Your skin may be incredibly itchy before you develop jaundice, as bile salts first build up under the skin. “It’s incredibly itchy,” Jones emphasizes. “I’m not talking about a little itch, it would make you scratch to a crazy level.”
7. Changes in bowel habits
“This is very, very important,” Jones stresses, “because there are many, many causes of diarrhea, but this is something we call steatorrhea—when there is fat in the stool, which makes it yellowish, which also happens with jaundice. This greasy, yellowish poop that won’t flush is a sure sign that something is wrong higher up in the digestive system.
“If the patient doesn’t describe the specifics of their diarrhea, they can lose time for diagnosis, and time is of the essence.”
8. Recently diagnosed diabetes
Jones cautions that a very small number of people with newly diagnosed diabetes may have pancreatic cancer, because cancer can stop the pancreas from producing enough insulin, which can lead to diabetes. She explains: “If you have some of the symptoms of pancreatic cancer and are suddenly diagnosed with diabetes, then this should be a red flag for your GP to consider whether you should have a pancreatic scan.”
Feeling sick or nauseated can be another symptom of pancreatic cancer, though she points out, “Sometimes people can vomit, but it’s not as common as feeling sick.”
10. Blood clots
Jones says that blood clots are an uncommon symptom of pancreatic cancer and might be seen in people who, for example, are younger and non-smokers and therefore would not normally be at risk for clots.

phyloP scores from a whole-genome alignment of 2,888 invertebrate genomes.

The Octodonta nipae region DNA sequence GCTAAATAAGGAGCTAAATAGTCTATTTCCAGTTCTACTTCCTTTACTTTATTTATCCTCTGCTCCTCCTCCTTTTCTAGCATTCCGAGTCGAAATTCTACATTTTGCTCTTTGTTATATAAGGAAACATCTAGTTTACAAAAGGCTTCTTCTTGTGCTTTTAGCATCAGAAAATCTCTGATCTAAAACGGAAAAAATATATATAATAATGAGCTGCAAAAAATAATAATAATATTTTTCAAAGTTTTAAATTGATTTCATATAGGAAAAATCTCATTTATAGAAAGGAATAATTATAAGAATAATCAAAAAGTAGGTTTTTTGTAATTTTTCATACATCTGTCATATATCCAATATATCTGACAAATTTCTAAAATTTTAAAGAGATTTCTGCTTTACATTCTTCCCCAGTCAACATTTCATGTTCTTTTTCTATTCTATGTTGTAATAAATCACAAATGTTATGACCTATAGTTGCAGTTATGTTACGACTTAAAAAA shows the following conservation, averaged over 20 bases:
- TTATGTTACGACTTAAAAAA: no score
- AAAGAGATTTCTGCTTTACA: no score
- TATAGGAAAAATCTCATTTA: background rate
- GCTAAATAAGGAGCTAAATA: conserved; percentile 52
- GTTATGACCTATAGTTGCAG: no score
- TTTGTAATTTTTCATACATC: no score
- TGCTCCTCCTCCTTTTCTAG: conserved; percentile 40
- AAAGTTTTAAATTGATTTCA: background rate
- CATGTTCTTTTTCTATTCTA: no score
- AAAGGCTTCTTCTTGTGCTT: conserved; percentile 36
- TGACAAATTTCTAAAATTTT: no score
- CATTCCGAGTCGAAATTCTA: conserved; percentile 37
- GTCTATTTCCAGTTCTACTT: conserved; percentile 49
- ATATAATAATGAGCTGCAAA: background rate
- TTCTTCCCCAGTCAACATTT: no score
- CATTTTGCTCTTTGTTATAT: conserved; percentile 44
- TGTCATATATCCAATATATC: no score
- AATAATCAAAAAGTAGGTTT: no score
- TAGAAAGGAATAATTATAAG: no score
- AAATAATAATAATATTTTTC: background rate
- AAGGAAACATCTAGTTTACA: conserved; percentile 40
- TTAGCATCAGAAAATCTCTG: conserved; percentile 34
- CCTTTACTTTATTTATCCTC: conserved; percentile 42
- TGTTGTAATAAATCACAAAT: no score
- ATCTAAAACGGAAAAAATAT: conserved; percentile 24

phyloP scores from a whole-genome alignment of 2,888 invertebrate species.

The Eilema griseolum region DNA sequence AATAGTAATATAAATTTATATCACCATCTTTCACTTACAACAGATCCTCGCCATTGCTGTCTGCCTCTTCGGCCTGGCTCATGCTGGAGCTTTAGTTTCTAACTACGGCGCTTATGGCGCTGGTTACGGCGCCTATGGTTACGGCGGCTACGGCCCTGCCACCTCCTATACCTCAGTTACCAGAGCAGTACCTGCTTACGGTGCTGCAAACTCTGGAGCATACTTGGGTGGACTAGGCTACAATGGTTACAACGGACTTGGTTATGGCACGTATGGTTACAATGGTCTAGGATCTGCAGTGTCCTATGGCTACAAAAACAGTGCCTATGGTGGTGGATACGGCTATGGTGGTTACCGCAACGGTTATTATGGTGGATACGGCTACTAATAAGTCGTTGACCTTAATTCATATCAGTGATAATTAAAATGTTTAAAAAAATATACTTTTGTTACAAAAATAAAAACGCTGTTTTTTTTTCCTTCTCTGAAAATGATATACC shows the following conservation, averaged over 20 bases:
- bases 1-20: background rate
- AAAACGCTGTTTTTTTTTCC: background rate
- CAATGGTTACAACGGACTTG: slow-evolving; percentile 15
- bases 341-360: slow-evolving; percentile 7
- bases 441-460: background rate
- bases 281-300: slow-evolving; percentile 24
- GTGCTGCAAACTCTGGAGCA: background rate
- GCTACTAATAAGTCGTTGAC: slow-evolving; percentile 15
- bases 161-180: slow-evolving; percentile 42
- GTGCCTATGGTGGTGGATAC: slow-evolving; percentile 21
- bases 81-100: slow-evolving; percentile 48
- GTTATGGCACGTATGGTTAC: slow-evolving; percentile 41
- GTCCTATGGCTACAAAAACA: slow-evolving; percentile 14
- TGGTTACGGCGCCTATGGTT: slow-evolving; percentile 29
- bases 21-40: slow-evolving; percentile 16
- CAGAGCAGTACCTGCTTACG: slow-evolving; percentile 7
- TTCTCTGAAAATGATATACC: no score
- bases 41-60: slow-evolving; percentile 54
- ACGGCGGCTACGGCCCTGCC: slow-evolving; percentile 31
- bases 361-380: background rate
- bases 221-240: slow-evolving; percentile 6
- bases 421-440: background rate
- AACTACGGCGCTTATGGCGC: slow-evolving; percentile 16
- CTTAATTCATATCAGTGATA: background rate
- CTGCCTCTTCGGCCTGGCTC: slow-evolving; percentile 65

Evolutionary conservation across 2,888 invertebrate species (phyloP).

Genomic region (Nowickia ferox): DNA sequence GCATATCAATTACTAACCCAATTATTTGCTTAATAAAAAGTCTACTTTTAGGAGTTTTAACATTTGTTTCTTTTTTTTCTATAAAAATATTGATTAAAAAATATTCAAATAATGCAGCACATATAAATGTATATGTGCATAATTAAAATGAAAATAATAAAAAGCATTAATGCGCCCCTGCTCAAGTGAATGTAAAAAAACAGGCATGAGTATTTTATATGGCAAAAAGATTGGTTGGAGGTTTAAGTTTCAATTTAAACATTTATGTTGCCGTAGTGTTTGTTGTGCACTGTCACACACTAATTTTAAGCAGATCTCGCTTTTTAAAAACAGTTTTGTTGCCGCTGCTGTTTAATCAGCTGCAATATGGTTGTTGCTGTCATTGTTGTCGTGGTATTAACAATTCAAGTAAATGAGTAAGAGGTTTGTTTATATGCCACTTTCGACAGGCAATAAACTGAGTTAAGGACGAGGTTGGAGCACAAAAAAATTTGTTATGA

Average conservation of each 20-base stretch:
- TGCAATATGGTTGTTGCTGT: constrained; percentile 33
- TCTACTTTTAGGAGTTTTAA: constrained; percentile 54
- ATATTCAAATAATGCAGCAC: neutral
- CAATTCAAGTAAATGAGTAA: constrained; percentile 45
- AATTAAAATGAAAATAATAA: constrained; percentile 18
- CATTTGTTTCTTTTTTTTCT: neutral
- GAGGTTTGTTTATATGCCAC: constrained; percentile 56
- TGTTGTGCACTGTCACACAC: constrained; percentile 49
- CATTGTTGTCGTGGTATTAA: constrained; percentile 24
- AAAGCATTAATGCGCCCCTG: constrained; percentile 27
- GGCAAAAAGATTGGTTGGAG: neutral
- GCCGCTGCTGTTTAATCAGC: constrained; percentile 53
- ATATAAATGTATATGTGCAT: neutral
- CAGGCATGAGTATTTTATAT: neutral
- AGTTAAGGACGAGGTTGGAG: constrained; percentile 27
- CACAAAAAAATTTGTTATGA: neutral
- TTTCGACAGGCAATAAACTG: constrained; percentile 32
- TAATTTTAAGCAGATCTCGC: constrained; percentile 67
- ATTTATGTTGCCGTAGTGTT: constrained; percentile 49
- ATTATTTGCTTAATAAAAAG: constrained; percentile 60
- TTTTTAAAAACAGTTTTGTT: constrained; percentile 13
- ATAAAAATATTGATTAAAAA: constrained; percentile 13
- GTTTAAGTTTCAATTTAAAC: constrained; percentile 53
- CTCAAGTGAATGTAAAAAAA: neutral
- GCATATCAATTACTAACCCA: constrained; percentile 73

“They could have shortness of breath or a swollen leg, then go for a scan and find out they have pancreatic cancer,” she says. “It’s exceptional, but clots are a symptom and can lead to the fact that there’s an underlying problem.”
Fatigue can be caused by a number of things, of course, but if you have other symptoms, it could be related to pancreatic cancer, Jones warns. “If you’re resting and can’t recharge your batteries, combined with some other symptoms, like constant pain or steatorrhea, which are physically draining, that could be another symptom of pancreatic cancer.”
12. Fever, chills and feeling bad
Such symptoms are uncommon symptoms of pancreatic cancer, but they are not unheard of and may be related to the cancer itself or perhaps an infection associated with jaundice, which Jones says will require immediate medical attention.
13. Difficulty swallowing food
“Cancer can make a person feel full, so even though they think the problem is swallowing, it’s often the fact that they just can’t get food in,” says Jones, who explains that pancreatic cancer doesn’t actually cause problems with the esophagus, it can just make swallowing unusual. .
14. Depression and anxiety
Depression and anxiety without any apparent cause is a common symptom of pancreatic cancer, says Jones. “In and of itself, it’s probably not something that would make you say you probably have pancreatic cancer,” she says, “but low mood can go hand in hand with pain and fatigue. Again, it takes these things as a whole, not individually.”